Before installing the mat, use a volt-ohm meter (Photo 1) to obtain a resistance reading to make sure it wasn't damaged during manufacturing or shipping. Prep your floor as you would for any tiling job. Install 1/2-in. cement backer board, securing it to the existing subfloor with mortar and cement board screws (Photo 2). Make sure no screw- or nailheads protrude above the cement board. A sharp edge can damage the cable. Tape and mortar the seams to create a solid, continuous surface. Snap tile layout lines on the floor once the mortar has dried.

Step 4: Test-fit the mat to avoid glitches

Before proceeding with the actual installation, do a test layout (Photo 3). Follow these basic guidelines:
  • Install the mat up to the area where the vanity cabinet or pedestal sink will sit, but not under it; that can cause excessive heat buildup.
  • Keep the mat 4 in. away from walls, showers and tubs.
  • Keep the mat at least 4 in. away from the toilet wax ring.
  • Keep the blue heating cable at least 2 in. away from itself (Photo 5). Never overlap the cable.
  • Don't leave large gaps between the mats. Your feet will be able to tell!
  • If your mat is undersized, give priority to the areas where you'll be standing barefoot most often!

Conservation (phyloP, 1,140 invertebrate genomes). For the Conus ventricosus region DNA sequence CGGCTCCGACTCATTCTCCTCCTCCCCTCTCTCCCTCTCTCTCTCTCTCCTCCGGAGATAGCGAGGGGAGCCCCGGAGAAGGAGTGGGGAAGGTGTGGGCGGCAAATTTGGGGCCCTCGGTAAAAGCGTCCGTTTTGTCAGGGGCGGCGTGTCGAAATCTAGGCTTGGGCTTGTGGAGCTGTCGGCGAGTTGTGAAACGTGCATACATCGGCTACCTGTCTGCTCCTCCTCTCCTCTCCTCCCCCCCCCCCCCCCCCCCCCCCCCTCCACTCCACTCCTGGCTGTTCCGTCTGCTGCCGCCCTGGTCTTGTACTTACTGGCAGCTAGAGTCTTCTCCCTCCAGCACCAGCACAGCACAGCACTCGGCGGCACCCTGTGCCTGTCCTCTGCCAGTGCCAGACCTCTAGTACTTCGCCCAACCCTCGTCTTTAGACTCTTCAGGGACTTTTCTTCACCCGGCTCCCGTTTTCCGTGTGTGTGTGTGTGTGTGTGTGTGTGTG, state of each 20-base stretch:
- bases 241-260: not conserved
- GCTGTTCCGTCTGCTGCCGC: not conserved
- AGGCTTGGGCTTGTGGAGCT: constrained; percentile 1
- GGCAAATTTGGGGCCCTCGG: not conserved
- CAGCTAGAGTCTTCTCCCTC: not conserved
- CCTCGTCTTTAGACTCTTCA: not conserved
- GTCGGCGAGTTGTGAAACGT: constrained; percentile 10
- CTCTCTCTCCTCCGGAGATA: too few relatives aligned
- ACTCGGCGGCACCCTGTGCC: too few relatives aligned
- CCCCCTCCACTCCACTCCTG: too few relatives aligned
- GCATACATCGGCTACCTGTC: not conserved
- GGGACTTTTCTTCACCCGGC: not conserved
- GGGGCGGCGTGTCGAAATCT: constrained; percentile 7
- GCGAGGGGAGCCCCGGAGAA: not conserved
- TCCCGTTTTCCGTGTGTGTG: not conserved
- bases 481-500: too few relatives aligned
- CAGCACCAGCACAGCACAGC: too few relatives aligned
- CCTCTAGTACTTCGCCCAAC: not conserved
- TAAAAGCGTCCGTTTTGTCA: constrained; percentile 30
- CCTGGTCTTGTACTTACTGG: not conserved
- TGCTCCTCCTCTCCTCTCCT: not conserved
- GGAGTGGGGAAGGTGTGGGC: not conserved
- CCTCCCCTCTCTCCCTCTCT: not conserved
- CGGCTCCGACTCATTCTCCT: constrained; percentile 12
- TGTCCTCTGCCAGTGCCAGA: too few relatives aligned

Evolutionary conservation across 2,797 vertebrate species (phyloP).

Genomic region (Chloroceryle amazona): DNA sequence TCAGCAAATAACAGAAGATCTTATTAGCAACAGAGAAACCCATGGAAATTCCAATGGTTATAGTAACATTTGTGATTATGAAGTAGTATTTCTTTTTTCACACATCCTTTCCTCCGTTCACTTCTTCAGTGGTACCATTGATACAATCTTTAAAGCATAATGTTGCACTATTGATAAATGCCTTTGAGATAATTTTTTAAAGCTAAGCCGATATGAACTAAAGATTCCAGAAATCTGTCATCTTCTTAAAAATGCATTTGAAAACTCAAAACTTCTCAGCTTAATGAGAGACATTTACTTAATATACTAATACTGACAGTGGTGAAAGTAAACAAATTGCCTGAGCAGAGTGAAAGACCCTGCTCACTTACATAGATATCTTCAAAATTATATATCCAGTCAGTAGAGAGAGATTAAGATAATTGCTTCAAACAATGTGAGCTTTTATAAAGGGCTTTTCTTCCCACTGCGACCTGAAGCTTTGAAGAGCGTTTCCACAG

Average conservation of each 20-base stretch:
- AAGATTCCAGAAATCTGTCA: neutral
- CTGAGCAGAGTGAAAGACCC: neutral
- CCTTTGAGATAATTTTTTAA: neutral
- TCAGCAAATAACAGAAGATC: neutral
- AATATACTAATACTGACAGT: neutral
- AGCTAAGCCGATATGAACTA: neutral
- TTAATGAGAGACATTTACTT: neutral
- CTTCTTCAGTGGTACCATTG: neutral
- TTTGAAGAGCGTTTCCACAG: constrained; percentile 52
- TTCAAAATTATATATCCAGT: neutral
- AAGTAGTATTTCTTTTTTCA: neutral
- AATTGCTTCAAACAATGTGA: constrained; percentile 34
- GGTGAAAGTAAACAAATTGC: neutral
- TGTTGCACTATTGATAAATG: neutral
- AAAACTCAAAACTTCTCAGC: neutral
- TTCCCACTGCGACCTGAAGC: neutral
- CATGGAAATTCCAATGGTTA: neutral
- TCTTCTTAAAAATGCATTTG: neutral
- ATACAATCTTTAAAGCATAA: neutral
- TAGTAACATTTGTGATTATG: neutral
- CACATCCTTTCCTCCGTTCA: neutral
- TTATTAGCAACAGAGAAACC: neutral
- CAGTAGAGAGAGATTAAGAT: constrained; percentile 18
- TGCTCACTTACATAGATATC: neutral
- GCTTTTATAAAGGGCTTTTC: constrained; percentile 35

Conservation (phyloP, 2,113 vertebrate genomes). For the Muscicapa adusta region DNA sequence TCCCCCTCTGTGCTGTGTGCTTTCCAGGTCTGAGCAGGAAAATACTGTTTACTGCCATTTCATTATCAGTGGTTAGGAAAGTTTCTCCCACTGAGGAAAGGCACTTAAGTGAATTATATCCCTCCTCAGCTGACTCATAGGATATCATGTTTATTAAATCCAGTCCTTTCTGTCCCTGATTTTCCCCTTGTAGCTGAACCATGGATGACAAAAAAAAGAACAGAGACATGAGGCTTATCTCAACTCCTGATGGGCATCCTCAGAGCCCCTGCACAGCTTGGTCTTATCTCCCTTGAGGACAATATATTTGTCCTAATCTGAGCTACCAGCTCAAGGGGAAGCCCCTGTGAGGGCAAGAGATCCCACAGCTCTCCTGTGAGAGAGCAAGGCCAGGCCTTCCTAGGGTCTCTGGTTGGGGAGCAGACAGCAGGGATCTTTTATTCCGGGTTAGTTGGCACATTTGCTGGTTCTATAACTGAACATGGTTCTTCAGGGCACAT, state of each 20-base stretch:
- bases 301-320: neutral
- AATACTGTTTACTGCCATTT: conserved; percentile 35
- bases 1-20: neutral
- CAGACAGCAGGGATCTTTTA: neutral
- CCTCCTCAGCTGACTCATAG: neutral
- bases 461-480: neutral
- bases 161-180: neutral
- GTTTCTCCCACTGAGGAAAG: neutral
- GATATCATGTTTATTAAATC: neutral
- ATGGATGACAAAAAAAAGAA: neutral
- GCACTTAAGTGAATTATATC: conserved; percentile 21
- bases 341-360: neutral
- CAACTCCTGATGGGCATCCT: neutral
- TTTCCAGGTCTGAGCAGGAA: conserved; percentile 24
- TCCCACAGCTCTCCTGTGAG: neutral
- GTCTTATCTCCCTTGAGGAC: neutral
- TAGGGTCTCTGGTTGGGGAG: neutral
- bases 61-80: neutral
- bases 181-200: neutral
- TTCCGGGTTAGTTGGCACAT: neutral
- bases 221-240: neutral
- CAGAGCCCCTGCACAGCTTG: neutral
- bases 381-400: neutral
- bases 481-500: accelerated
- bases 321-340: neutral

Following your preliminary layout, mark the path of the thick “power lead” between the mat and wall cavity (Photo 4) and chisel a shallow trench into the floor. Notch the bottom plate to accommodate the two conduits that will contain the power lead and the wires for the thermostat-sensing bulb.

Step 5: Glue and tape the mat in place

Install the mat, securing it lightly to the cement board with double-face tape (Photo 5). To make turns, cut the mat between two loops in the cable, then flip the mat and run it the opposite direction. Never, ever cut, nick or stress the cable itself. Where the full-width mat won't fit, or where you encounter angles or jogs, carefully cut the mat from around the cable, and hot-melt glue the cable to the floor (Photo 6). Continue using the full mat again when you can.

Install the entire mat complete with cuts, flips and turns to make sure it fits the space right, make any final adjustments, then press the mat firmly into the tape. Use hot-melt glue to additionally secure the mat. Don't leave any humps or loose edges; you'll snag them with your notched trowel when you're applying the thin-set mortar.

If you're not going to tile right away, lay thick corrugated cardboard over the mat to protect the cable. You'll be glad you did when your kid walks in wearing baseball cleats.

Step 6: Wiring setup

Install conduit connectors to both ends of two pieces of 58-in. long 1/2-in. electrical metal tubing (EMT). Fish the power lead cable through one length of conduit. Hot-melt glue the power lead into the groove. Fish the thermostat wires through a second piece of conduit, then weave it 12 in. into the mat, keeping it equidistant from the cable on each side (Photo 7).

Secure the two lengths of conduit to a 4 x 4-in. metal electrical box. Secure this box to the studs so the lower ends of the conduits nestle into the notches you made in the bottom plate (Photo 7). Secure metal protective plates over the notches in the bottom plate to protect the wires and cable where they pass through.

Install the wiring from the area of the main circuit breaker panel (or nearby outlet) to the area of the wall cavity where the thermostat will be located. Don't do any actual wiring in the main panel yet.

Step 7: Install the tile